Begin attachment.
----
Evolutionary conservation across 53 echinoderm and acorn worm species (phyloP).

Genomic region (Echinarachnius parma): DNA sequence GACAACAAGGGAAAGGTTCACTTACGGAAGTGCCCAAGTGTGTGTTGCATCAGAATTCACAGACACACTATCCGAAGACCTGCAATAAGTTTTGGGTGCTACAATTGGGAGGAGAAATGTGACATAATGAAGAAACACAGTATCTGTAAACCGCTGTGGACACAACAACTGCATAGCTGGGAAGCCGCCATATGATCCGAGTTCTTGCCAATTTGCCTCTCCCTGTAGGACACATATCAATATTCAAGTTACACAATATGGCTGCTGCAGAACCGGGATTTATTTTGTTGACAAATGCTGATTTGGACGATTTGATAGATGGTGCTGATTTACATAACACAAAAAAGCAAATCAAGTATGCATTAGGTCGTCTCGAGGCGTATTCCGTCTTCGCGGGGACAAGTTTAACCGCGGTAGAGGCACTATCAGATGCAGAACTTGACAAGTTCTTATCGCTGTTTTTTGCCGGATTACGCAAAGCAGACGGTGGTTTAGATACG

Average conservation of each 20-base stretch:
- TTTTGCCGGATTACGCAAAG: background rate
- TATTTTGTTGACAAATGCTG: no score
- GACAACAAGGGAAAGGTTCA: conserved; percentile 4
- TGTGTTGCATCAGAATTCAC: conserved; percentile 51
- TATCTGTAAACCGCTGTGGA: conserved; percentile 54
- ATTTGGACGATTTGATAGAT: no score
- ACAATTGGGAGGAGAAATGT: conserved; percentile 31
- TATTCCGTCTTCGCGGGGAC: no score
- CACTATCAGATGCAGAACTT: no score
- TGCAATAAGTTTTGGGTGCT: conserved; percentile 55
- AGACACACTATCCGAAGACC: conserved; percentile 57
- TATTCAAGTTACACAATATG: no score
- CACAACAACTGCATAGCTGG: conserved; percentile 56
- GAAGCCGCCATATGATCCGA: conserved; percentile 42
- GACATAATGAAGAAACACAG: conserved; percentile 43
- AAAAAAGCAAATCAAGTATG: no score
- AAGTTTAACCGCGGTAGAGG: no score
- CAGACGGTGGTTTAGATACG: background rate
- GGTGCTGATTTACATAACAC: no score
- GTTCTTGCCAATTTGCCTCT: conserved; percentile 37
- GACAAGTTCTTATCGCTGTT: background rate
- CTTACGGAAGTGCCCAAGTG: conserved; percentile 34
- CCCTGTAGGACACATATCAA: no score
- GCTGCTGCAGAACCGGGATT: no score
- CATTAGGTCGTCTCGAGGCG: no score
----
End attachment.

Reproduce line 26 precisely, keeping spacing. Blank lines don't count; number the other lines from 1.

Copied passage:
- CCCTGTAGGACACATATCAA: no score